Lessons from Trees!

Accounts of times in which someone has had a spiritual momment or felt they were communing or were one with nature. Experiences that elicited a strong emotional response or moment of gestalt.

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James Parton
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Joined: Wed Mar 10, 2010 5:47 pm

Lessons from Trees!

Post by James Parton » Wed Sep 08, 2010 12:23 pm

ENTS,

We could learn so much from trees.

1. It's important to have roots.
2. In today's complex world, it pays to branch out.
3. If you really believe in something, don't be afraid to go out on a
limb.
4. Be flexible so you don't break when a harsh wind blows.
5. Sometimes you have to shed your old bark in order to grow.
6. If you want to maintain accurate records, keep a log.
7. It's okay to be a late bloomer.
8. Avoid people who would like to cut you down.
9. As you approach the autumn of your life, you will show your true
colors.
10. You could be Brilliant! in other words "bloom where you are
planted."

By Ron Carter.

Here is the link to the website/forum where I found the " lesson ".

Also check out the " Living in Season " post under it. Very nice!

http://www.healingwiseforum.com/viewtopic.php?t=4133

James

P.S. No I am not a member here, at least not yet. I have been
looking for another forum to expand my " spirituality " on trees.
While ENTS is a great website it always has fell short on that topic
and some other aspects on trees. On the scientific and documentation
of trees ENTS rule. Don't worry. I am not dropping outta ENTS!
James E Parton
Ovate Course Graduate - Druid Student
Bardic Mentor
New Order of Druids

http://www.druidcircle.org/nod/index.ph ... Itemid=145

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gnmcmartin
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Joined: Thu Mar 11, 2010 7:16 pm

Re: Lessons from Trees!

Post by gnmcmartin » Wed Sep 08, 2010 4:39 pm

James:

This reminds me of something me and my officemate at the university where I worked put up on a blackboard in our office. Our office was an old converted classroom, so it had three blackboards.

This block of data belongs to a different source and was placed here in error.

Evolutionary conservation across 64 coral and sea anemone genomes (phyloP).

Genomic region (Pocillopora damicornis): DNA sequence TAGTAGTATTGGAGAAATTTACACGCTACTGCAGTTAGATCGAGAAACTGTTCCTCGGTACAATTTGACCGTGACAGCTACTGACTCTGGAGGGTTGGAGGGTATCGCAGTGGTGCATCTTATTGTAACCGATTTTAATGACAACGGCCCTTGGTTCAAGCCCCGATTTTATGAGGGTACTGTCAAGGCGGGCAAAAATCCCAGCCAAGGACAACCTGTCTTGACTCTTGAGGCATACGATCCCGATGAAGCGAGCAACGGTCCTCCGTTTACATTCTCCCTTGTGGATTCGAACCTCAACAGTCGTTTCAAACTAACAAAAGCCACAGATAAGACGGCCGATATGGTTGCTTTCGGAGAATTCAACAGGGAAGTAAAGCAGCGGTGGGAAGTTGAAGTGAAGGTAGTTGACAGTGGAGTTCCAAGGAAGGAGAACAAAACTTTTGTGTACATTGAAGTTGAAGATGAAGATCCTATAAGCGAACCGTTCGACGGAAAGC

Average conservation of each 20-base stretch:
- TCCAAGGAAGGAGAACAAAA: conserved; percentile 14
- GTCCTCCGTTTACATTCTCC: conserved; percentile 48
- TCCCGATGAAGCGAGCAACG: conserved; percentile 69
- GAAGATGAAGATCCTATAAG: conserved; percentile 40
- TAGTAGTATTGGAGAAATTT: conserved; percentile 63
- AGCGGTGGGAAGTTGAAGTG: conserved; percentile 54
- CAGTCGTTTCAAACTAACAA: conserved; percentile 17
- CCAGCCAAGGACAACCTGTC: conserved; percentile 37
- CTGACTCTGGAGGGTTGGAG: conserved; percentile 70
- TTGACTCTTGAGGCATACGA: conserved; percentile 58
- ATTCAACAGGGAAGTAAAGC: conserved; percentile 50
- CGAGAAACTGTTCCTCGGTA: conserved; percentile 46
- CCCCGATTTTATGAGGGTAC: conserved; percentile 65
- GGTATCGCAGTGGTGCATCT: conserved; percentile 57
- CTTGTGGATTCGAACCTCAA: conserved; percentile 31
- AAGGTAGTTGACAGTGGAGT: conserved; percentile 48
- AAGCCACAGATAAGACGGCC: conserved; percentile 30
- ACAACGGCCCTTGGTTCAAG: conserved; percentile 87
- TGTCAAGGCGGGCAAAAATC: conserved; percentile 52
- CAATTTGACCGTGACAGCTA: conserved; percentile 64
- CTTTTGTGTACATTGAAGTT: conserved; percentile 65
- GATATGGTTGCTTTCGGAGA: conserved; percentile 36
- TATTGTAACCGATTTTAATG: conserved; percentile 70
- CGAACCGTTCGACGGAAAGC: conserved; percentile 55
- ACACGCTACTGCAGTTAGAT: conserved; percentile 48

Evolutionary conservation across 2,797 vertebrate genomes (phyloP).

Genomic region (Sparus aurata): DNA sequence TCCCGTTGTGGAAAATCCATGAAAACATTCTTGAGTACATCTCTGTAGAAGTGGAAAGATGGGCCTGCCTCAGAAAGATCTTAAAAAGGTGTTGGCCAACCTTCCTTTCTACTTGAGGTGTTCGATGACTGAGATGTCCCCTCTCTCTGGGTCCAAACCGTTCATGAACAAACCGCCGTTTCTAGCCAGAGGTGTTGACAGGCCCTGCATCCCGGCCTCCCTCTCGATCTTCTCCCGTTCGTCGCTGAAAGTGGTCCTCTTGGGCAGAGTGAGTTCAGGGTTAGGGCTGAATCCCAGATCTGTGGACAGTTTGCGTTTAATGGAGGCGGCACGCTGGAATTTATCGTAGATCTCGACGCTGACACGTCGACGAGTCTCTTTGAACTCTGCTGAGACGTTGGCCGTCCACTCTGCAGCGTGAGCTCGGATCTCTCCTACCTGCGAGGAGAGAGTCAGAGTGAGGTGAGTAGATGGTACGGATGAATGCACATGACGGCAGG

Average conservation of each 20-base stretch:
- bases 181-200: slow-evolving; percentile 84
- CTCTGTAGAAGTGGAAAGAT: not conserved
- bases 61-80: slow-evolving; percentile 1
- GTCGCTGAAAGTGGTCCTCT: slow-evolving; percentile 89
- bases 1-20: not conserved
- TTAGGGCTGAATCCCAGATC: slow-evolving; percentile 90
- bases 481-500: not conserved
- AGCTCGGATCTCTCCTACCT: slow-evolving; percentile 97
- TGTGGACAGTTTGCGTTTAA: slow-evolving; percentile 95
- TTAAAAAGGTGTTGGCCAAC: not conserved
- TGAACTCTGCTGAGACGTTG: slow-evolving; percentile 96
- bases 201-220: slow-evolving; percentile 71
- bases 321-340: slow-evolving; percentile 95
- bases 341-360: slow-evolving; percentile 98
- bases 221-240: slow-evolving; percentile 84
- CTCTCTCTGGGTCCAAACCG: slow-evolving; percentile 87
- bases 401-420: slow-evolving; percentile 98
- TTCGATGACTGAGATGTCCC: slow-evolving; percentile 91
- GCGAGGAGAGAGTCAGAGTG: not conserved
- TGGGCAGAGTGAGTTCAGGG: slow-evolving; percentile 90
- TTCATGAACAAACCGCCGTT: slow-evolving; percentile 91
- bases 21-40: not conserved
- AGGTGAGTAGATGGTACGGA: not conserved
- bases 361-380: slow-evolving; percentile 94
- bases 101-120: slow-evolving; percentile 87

What we did was create a design for a university curriculum. Our idea was that the usual traditional disciplines were too segregated, and didn’t get to the deeper levels of things. So, based on the idea that the universe as a whole is a tree--following the old Norse idea of the tree of Igdrasil--and/or that regardless of whatever cosmology you might believe in, everything, at least analogically, is a tree or a part of a tree, we created a design for a complete university curriculum, with a variety of “schools,” and academic departments.

This went on for almost two years, and at times we laughed ourselves silly, and were really amused when other professors and students would look at that blackboard and not know what to make of it.

Anyway, I could reconstruct a part of this from my memory, but I wish I had a camera so I could have taken a picture before it was all finally erased.

Anyway, there were departments/or subject areas such as “radics," which would be the study of the “roots of things.” Or “fructics,” which would be the study of the fruits, or results or things. Of course there were “semics,” and all kinds of others. One that got the most laughs was “transpirics.” Now this was subject to being looked at from different angles, one or two of which were hilariously “off center,” if that is the proper term.

But such things could be serious. Now, if the Bush administration had done a proper study of the science of “ramificology,” the study of the branchings out of things, i.e. “ramifications” of things, we would have never invaded Iraq.

At the center of this “tree” university was a special department--this department specialized in “duraclasticology,” which would be the science of the cracking of “tough nuts,” or especially difficult problems referred by all the other departments.

Well, this kind of university would avoid the merely arbitrary and superficial divisions of knowledge into our present different subject areas. The new alignments would help us all achieve a much deeper understanding of things, and to understand clearly that all the fields of study are connected, just as the parts of a tree are connected!

--Gaines

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edfrank